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With major COVID backlog, US citizens in Israel struggle to renew passports

New policy allows citizens to enter US on expired passports, but doesn’t enable return trip back to Israel

Jessica Steinberg covers the Sabra scene from south to north and back to the center.

Illustrative: A US passport (vlana/iStock/Getty Images)
Illustrative: A US passport (vlana/iStock/Getty Images)

It’s been four months since Michael Friedlander started trying to book an appointment to renew his daughter’s passport at the US Embassy in Jerusalem.

Friedlander and his 9-year-old girl Yael have a ticket to fly to the United States on August 8, but he still doesn’t have an appointment.

Consular services for US citizens in Israel have been profoundly affected by lockdowns and other safety measures during the coronavirus pandemic. The problem is widespread, with a significant backlog at embassies worldwide and in the US, according to a US embassy spokesperson in Israel.

In response to the backlog, United States citizens are now allowed to enter the US on passports that expired as of January 2020, prior to the start of the pandemic.

View of the US Consulate in Jerusalem’s Arnona neighborhood,on March 2019 (Noam Revkin Fenton/Flash 90)

But what happens when travelers like Michael and Yael Friedlander want to head back to Israel after a 10-day visit?

“The US has made this exception but we’re permanent residents of a different country,” said Friedlander. “We don’t have enough time to renew her passport while we’re in the US.”

The new policy is intended to assist American citizens returning to the US and once there, they should renew their passports at a passport agency, a process that can take 10 to 12 weeks, said the US embassy spokesperson. The process can be expedited to 4-6 weeks, at a cost of $60.

“There’s a lack of clarity about how to get home the right way, legally,” said Friedlander.

Asked if dual citizens would be allowed to fly back home on their Israeli passports, the embassy spokesperson said that consular services encourage US citizens to renew their passports while in the States, as American citizens are required to exit the US on their American passports.

According to the Bureau of Consular Affairs website, routine renewal of passports takes 6-8 weeks and can be done without an appointment at post offices, libraries or county courts. Expedited appointments take 2-3 weeks. A passport can be renewed in eight business days with an appointment booked online for passport agency locations, based on a life and death emergency or travel taking place within two weeks.

Michael Friedlander and his daughter, Yael, left, a few years ago (Courtesy Michael Friedlander)

Friedlander, who travels to the US four times a year for work, said he often ends up mistakenly presenting his Israeli passport in the US without any problems, but he doesn’t want to rely on that possibility.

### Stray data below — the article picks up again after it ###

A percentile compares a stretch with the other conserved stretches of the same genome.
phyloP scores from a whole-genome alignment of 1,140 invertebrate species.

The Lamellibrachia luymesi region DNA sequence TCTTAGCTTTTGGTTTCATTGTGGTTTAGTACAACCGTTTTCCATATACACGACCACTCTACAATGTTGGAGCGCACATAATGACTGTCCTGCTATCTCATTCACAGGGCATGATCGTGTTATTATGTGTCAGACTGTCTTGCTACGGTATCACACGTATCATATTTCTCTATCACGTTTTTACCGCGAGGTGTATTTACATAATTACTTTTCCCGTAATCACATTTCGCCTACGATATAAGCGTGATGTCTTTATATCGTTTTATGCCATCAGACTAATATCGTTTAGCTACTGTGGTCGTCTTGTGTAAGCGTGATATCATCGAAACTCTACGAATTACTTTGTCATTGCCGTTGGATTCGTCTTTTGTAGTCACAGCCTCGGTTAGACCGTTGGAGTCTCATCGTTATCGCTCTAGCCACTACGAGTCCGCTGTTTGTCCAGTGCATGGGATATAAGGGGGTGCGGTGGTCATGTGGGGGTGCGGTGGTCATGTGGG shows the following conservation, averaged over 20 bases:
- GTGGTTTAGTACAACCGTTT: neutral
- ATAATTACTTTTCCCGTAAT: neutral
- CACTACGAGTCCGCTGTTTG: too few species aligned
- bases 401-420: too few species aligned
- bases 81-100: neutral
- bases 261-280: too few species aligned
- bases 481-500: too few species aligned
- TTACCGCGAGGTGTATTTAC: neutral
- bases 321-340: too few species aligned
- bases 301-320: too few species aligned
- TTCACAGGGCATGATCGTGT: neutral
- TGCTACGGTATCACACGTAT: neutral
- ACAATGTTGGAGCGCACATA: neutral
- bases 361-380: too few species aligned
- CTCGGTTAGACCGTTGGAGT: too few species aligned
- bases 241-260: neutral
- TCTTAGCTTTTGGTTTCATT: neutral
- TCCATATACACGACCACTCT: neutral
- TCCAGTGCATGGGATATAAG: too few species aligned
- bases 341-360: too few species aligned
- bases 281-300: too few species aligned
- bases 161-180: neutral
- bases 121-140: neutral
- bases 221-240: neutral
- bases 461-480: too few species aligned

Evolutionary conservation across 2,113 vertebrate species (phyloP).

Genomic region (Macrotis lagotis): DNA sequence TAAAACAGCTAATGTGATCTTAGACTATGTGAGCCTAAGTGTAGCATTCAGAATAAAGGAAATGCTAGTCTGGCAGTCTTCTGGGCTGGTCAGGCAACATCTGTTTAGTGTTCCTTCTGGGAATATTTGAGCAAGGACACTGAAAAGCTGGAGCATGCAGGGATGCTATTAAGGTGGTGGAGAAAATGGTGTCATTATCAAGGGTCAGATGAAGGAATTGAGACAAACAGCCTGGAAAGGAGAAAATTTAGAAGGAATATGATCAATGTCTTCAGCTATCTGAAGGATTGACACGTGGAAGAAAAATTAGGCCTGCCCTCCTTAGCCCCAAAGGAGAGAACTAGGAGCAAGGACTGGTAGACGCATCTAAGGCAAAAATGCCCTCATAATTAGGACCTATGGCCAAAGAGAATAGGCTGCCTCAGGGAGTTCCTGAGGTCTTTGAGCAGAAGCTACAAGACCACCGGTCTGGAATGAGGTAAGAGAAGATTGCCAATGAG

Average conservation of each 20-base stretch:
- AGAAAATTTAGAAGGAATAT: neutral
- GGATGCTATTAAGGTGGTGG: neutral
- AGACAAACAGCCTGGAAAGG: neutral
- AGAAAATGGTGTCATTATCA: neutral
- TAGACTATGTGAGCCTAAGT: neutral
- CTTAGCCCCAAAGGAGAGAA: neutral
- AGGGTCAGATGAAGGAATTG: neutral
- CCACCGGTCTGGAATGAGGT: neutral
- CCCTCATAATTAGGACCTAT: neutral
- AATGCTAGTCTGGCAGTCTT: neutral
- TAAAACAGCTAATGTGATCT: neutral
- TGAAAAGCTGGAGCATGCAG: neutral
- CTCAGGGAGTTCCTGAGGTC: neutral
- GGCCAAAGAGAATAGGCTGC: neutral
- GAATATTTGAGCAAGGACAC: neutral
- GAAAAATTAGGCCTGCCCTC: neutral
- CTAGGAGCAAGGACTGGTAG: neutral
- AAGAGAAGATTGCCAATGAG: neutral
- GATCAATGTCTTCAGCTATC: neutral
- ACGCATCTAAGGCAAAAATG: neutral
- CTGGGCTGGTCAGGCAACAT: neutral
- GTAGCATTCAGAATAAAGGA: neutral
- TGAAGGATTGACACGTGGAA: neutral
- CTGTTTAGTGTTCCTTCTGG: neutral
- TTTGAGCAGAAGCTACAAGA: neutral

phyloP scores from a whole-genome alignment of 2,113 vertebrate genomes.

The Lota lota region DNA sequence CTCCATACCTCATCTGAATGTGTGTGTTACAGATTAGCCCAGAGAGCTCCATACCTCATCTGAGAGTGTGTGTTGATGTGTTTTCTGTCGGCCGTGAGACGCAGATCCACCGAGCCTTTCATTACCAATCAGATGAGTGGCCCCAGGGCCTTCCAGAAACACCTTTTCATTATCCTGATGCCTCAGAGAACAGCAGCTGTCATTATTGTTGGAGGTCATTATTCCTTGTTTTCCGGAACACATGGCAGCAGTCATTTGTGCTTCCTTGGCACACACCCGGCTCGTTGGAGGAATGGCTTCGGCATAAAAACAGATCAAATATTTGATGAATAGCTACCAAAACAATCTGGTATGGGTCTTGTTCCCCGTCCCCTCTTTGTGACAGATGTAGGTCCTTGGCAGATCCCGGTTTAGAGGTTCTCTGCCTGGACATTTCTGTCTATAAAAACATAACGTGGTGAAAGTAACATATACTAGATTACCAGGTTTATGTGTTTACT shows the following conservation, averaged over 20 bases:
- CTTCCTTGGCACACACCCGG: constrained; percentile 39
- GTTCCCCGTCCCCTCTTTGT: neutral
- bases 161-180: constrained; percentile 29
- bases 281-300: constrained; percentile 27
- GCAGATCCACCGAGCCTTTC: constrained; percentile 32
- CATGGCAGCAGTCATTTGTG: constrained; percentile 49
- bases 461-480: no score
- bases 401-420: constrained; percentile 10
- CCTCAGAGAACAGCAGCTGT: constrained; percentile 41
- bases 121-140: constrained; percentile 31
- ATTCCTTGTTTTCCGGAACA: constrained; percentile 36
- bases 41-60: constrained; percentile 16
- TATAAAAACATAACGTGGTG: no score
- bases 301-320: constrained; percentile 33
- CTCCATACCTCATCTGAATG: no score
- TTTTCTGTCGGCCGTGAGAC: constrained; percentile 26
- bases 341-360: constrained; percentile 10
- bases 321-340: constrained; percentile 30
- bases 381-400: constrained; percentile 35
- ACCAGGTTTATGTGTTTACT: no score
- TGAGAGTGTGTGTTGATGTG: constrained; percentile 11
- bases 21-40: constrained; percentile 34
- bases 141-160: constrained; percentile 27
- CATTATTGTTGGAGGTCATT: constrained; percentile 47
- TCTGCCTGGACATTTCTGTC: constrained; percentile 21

He’s one of many US citizens in Israel grappling with this issue, as summer vacation approaches and families want to reunite after the long coronavirus separation.

“I’ve probably spent 40 hours cumulatively looking for an appointment,” said Friedlander, who joined numerous WhatsApp groups of fellow frustrated American immigrants, and downloaded an app that helped refresh the US embassy in Israel website in order to find an available appointment.

The Jerusalem embassy and its extension in Tel Aviv drastically reduced their in-person services starting in March 2020, though they still grant some appointments, according to a US Embassy spokesperson.

Jerusalem and Tel Aviv are two of the largest US citizen services units in the world, according to the spokesperson, who estimated that around 15,000 US-Israeli citizens may need passport or consular reports of birth abroad (CRBA) services.

Some consular services can be completed through the mail, but children’s passports must be renewed in person.

“We are currently doing more US citizen services than we were before the pandemic, but we still need to work through the extensive backlog,” said the spokesperson.

Friedlander, a dual citizen of the US and Israel, has been living in Israel for the last nine years. As the CFO of an Atlanta company, he takes one of his four kids with him each summer to visit his family there.

“I’m an eternal optimist,” said Friedlander. “I didn’t realize how many others were struggling for so long — the WhatsApp group opened up my eyes. Some people have been doing this for over a year.”

By May, Friedlander decided to put together a petition, gathering signatures from fellow US citizens in Israel struggling with the same issue.

It snagged 1,000 signatures within less than a week, and Friedlander sent it to his Georgia senators, the White House and the embassy in Israel. As of Thursday, there were more than 2,200 signatures on the petition.

“I still can’t get an appointment, I can’t get a clear answer on how we are supposed to travel back to Israel on an expired passport, and it’s not feasible to get one renewed in the states in less than 10 days,” lamented Friedlander.

In the meantime, he’s discovered a black market in Israel where one can pay NIS 500 (around $153) for an appointment, as well as a company that employs a team and algorithms to get appointments for desperate travelers.

“I won’t go that route but can see how it makes it impossible for most regular people to get an appointment,” he said. “I feel like we have been reduced to vultures.”

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